Broadband Satellites a Game Changer in the Spectrum Struggle
Google is planning to spend more than $1 billion on satellites that will offer internet access worldwide from space. Google will begin with 180 small satellites that will orbit the Earth at a lower altitude than most other craft. The project could have a great impact on the global struggle for spectrum in the UHF band, which television broadcasters increasingly are losing to mobile broadband operators. Besides expanding space for video distribution online radio might get almost unlimited access via the satellite network.
Wall Street Journal reports thatGoogle has been hiring new staff from satellite companies in an effort to get its space internet scheme off the ground. People familiar with the project say the devices Google intends to use will weigh less than 250 pounds (113 kilogram)., The fleet in the future will ultimately to involve 360 satellites operating at an altitude of 800 km and 950 km.The costs for the venture could top $3 billion as Google makes tweaks to the network and revises the number of satellites it needs to offer internet in unconnected parts of the world.
A number of tech companies are exploring ways for it to increase broadband coverage to parts of the planet that lack internet infrastructure. Google's Project Loon uses balloons to act as high-altitude ISPs, and in April, it acquired Titan Aerospace, a company building solar-powered drones that can beam internet signals from the sky.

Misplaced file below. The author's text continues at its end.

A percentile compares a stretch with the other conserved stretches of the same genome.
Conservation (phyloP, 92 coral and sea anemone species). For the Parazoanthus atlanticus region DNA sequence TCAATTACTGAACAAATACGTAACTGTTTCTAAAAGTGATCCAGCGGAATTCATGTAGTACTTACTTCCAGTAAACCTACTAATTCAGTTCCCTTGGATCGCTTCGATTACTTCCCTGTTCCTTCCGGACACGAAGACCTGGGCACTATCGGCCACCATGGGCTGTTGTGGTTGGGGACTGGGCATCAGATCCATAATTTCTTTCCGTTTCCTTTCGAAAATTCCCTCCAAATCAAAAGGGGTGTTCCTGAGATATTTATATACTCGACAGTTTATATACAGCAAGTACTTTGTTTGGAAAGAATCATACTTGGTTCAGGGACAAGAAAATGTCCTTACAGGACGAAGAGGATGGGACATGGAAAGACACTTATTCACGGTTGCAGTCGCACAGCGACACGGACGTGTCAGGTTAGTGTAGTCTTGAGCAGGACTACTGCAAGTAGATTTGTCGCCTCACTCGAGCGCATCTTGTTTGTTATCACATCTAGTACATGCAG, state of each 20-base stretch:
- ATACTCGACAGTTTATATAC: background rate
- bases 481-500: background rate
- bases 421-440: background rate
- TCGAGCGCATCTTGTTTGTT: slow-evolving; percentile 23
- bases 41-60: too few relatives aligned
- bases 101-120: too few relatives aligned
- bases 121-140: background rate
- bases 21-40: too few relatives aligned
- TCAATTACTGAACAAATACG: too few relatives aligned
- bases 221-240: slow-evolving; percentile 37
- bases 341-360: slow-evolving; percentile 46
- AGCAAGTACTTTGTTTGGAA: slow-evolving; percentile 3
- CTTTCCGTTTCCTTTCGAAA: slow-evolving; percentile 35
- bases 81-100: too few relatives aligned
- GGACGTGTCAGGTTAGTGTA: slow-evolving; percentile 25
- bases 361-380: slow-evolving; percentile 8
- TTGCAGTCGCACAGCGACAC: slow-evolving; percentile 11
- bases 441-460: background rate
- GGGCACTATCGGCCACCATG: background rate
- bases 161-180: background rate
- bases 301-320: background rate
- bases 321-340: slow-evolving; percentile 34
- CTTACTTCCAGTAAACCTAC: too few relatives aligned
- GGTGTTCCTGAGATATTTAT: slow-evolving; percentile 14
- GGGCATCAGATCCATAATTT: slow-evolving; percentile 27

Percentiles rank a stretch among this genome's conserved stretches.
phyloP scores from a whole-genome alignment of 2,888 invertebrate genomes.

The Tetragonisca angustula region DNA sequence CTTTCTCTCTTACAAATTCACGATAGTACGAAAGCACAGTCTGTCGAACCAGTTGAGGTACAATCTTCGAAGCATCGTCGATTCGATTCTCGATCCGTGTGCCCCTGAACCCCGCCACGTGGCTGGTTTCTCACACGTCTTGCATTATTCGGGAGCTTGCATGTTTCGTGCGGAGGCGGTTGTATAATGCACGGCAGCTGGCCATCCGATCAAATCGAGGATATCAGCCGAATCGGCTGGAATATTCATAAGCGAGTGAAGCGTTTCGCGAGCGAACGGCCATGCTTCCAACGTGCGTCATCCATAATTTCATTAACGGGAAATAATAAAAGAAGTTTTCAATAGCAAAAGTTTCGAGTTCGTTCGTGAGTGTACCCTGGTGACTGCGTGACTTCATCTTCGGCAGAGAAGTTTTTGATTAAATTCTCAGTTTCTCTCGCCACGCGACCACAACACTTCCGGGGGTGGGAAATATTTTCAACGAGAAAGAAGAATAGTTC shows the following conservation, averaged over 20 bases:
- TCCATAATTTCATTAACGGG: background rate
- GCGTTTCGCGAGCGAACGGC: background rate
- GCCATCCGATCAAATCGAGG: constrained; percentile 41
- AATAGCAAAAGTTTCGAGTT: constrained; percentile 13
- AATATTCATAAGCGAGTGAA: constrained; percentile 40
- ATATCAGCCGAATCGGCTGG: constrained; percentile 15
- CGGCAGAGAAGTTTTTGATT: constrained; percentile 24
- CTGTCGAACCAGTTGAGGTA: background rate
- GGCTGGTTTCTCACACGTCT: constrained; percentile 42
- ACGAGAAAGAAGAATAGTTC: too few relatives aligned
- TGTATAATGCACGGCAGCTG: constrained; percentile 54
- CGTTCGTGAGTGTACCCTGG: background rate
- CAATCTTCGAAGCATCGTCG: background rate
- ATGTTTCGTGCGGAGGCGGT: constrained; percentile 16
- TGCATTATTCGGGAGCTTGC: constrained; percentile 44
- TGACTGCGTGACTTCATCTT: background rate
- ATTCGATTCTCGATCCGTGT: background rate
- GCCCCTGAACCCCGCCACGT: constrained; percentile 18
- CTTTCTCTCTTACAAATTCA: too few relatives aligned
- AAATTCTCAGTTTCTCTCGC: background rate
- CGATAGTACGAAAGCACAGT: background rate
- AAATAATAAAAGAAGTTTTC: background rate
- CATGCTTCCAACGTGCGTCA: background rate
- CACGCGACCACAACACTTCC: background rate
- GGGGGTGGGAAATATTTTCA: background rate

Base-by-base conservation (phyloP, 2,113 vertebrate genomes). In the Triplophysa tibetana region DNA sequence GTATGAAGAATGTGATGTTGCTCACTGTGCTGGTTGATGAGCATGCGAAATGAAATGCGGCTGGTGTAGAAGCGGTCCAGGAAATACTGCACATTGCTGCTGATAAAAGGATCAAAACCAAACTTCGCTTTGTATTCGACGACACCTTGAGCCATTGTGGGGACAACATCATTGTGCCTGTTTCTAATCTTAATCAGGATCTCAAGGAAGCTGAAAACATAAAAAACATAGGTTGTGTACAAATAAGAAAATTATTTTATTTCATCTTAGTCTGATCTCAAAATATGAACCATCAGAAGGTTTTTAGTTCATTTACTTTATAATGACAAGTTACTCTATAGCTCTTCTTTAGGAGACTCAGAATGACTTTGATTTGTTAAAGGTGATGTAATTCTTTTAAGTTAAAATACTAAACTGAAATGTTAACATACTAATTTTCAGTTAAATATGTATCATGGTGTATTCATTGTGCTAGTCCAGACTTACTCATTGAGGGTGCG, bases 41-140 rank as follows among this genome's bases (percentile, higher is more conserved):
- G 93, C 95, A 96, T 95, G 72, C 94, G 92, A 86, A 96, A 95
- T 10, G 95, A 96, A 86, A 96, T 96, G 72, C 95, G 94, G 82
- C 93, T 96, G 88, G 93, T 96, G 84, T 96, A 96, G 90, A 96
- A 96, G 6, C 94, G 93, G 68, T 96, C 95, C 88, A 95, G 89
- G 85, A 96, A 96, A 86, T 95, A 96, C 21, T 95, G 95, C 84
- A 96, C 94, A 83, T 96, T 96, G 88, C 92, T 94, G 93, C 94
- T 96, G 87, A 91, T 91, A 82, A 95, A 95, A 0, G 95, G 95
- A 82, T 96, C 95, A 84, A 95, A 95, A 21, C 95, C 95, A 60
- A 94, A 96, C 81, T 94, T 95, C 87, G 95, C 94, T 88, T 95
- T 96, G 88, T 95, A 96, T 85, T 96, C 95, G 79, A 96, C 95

A Google spokesperson suggested the company's efforts were altruistic. "Internet connectivity significantly improves people's lives. Yet two thirds of the world have no access at all." But there's also a financial reason to offer these two thirds a reliable way to get online. If at least one of the methods — balloon, drone, or satellite — can successfully offer high-speed internet to underserved parts of the world, then Google will also be in a position to offer its products and services to vast new markets.
While satellite launches can be expensive, the strategy could give Google a foothold in a growing business. The effect of competition could be powerful. Google’s entry into municipal fiber markets has tended to drive down prices and improve service offerings from existing ISPs, according to some analyses. Google could beam Internet connectivity to countries that have only a single ISP—often one controlled by a government—and very high prices for Internet connectivity.
Does Google have a spectrum strategy?
A company part-owned by Google has acquired some MSS (mobile satellite service) spectrum in the Ku band left over from the now-defunct satellite venture Skybridge.
This is not the first time Google has made a move into the world of spectrum management. A few weeks ago CEO Larry Page had gone out of his way to slap down proposals to use internationally harmonized spectrum (and almost certainly MSS spectrum) for its high-altitude balloon venture, Project Loon, which is considering offering services on cellular spectrum that is already assigned.
Google is a charter member of the Dynamic Spectrum Alliance, which promotes the use of dynamic spectrum access in as many bands as possible - starting with TV white spaces.
(Sources: The Verge, Technology Review, PolicyTracker)